So sometimes, when we explicate an argument, we have to take what’s present in the argumentative passage and change it slightly, so that all of the sentences we write down express the propositions present in the argument. This is paraphrasing. At other times, we have to do even more. For example, we may have to introduce propositions which are not explicitly mentioned within the argumentative passage, but are undoubtedly used within the argument’s reasoning.
There’s a Greek word for argumentative passages that leave certain propositions unstated: . Here’s an example:
There’s an implicit premise lurking in the background here—something that hasn’t been said, but which needs to be true for the argument to go through. We need a claim that connects the premise to the conclusion—that bridges the gap between them. Something like this: An all-loving God would not allow innocent people to suffer. Or maybe: widespread suffering is incompatible with the idea of an all-loving deity. The premise points to suffering, while the conclusion is about God; these propositions connect those two claims. A complete explication of the argumentative passage would make a proposition like this explicit:
- Many innocent people all over the world are suffering.
- An all-loving God would not allow innocent people to suffer.
- There cannot be an all-loving God.
This is the mark of the kinds of tacit premises we want to uncover: if they’re false, they undermine the argument. Often, premises like this are unstated for a reason: they’re controversial claims on their own, requiring evidence to support them; so the arguer leaves them out, preferring not to get bogged down. When we draw them out, however, we can force a more robust dialectical exchange, focusing the argument on the heart of the matter. In this case, a discussion about the compatibility of God’s goodness and evil in the world would be in order. There’s a lot to be said on that topic. Philosophers and theologians have developed elaborate arguments over the centuries to defend the idea that God’s goodness and human suffering are in fact compatible.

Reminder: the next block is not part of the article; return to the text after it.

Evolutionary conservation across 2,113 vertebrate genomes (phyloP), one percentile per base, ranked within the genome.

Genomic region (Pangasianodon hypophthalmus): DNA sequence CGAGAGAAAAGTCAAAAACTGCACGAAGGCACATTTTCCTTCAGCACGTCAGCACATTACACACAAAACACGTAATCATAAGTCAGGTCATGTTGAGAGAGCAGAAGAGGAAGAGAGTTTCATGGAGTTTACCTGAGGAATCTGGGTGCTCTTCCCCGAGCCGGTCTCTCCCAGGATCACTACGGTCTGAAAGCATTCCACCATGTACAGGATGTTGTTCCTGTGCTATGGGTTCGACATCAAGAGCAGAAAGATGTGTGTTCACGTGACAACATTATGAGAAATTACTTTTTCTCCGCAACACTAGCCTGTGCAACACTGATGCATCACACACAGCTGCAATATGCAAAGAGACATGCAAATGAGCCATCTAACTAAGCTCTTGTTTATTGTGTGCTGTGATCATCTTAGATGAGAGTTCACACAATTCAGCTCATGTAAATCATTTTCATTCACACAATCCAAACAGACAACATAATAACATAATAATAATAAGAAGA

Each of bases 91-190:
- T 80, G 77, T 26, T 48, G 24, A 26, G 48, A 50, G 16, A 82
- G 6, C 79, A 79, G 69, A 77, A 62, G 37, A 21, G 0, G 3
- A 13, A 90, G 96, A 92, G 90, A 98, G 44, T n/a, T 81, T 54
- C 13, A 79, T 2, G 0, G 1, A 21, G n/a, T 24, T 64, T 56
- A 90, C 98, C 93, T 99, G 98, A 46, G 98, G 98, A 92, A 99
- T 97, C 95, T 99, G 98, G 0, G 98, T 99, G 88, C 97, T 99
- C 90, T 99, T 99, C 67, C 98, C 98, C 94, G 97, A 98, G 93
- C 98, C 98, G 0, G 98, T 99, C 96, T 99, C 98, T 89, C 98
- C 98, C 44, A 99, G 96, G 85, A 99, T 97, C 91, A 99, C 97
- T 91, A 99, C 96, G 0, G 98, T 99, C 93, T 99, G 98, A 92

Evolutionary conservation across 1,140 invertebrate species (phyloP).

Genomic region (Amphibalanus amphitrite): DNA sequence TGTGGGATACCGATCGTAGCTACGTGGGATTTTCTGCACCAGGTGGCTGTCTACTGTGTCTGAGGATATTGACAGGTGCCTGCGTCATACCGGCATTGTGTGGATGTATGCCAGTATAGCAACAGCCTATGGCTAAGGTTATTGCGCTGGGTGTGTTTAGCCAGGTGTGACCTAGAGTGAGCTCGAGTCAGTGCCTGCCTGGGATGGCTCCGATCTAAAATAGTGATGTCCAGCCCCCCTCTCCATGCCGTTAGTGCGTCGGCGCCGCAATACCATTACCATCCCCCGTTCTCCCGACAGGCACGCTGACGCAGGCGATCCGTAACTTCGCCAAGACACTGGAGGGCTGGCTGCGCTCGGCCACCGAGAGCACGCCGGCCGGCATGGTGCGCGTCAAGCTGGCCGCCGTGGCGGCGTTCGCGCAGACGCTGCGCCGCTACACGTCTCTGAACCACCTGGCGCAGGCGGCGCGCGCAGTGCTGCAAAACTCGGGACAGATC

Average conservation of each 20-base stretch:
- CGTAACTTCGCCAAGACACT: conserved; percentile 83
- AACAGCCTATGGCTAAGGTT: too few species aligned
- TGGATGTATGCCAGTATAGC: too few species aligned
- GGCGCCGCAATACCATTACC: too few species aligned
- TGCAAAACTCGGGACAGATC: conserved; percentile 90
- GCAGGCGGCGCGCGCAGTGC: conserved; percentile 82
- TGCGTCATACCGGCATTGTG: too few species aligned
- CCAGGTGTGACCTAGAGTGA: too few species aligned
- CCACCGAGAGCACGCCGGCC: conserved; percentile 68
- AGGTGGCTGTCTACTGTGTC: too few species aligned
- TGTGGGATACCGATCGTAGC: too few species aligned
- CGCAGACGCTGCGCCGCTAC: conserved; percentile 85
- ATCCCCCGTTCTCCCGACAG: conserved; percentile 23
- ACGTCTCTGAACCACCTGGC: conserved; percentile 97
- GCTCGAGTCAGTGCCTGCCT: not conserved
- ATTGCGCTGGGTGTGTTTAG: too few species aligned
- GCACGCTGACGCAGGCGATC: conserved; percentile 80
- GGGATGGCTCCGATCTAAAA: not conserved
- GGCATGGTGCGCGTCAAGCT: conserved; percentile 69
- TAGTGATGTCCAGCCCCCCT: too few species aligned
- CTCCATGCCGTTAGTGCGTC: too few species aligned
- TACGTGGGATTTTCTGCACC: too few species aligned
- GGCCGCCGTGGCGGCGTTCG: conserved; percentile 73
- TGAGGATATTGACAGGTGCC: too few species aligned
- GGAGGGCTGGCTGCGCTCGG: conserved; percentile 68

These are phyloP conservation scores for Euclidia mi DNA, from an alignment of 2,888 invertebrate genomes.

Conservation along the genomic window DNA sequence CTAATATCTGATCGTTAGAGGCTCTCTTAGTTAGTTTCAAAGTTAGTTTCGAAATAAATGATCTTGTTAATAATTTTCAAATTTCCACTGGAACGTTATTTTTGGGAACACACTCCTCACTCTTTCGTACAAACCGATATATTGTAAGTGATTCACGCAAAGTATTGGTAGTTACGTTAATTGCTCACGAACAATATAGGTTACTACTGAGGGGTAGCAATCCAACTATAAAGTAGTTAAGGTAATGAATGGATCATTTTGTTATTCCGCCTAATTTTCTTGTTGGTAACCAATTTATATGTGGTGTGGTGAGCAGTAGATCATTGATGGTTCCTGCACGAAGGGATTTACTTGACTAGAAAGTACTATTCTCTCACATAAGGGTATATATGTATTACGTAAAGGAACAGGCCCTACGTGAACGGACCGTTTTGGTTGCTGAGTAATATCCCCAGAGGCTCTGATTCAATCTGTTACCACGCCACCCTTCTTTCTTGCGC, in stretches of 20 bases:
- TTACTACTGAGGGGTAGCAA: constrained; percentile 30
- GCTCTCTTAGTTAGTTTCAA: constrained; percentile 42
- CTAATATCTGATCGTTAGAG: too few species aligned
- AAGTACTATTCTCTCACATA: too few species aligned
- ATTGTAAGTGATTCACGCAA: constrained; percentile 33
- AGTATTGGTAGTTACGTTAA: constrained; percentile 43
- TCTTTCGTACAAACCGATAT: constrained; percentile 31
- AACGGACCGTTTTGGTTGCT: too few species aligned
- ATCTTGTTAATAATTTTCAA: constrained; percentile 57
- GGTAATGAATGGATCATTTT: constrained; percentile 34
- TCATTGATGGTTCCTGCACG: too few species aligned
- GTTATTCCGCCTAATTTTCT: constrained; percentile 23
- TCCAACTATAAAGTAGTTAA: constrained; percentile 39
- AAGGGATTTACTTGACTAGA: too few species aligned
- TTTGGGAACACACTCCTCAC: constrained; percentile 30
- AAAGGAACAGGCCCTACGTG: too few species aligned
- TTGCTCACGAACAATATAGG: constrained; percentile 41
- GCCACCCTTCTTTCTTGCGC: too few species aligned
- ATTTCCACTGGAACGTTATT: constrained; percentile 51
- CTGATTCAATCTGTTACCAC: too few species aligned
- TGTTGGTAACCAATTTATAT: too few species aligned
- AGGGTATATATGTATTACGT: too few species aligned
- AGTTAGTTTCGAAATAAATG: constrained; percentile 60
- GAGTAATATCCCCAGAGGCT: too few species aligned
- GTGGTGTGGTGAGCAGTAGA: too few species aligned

So far, our analysis of arguments has not been particularly deep. We have noted the importance of identifying the conclusion and clearly stating the premises, but we have not looked into the ways in which sets of premises can support their conclusions. We have merely noted that, collectively, premises provide support for conclusions. We have not looked at how they do so, what kinds of relationships they have with one another. This requires deeper analysis.
Often, different premises will support a conclusion—or another premise—individually, without help from any others. Consider this simple argument:
Propositions 1 and 2 support the conclusion, proposition 3—and they do so independently. Each gives us a reason for believing that the war was unjust, and each stands as a reason even if we were to suppose that the other were not true; this is the mark of .
It can be helpful, especially when arguments are more complex, to draw diagrams that depict the relationships among premises and conclusion. We could depict the argument above as follows:
In such a diagram, the circled numbers represent the propositions and the arrows represent the relationship of support from one proposition to another. Since propositions 1 and 2 each support 3 independently, they get their own arrows.
Other relationships among premises are possible. Sometimes, premises provide support for conclusions only indirectly, by giving us a reason to believe some other premise, which is between the two claims. Consider the following argument: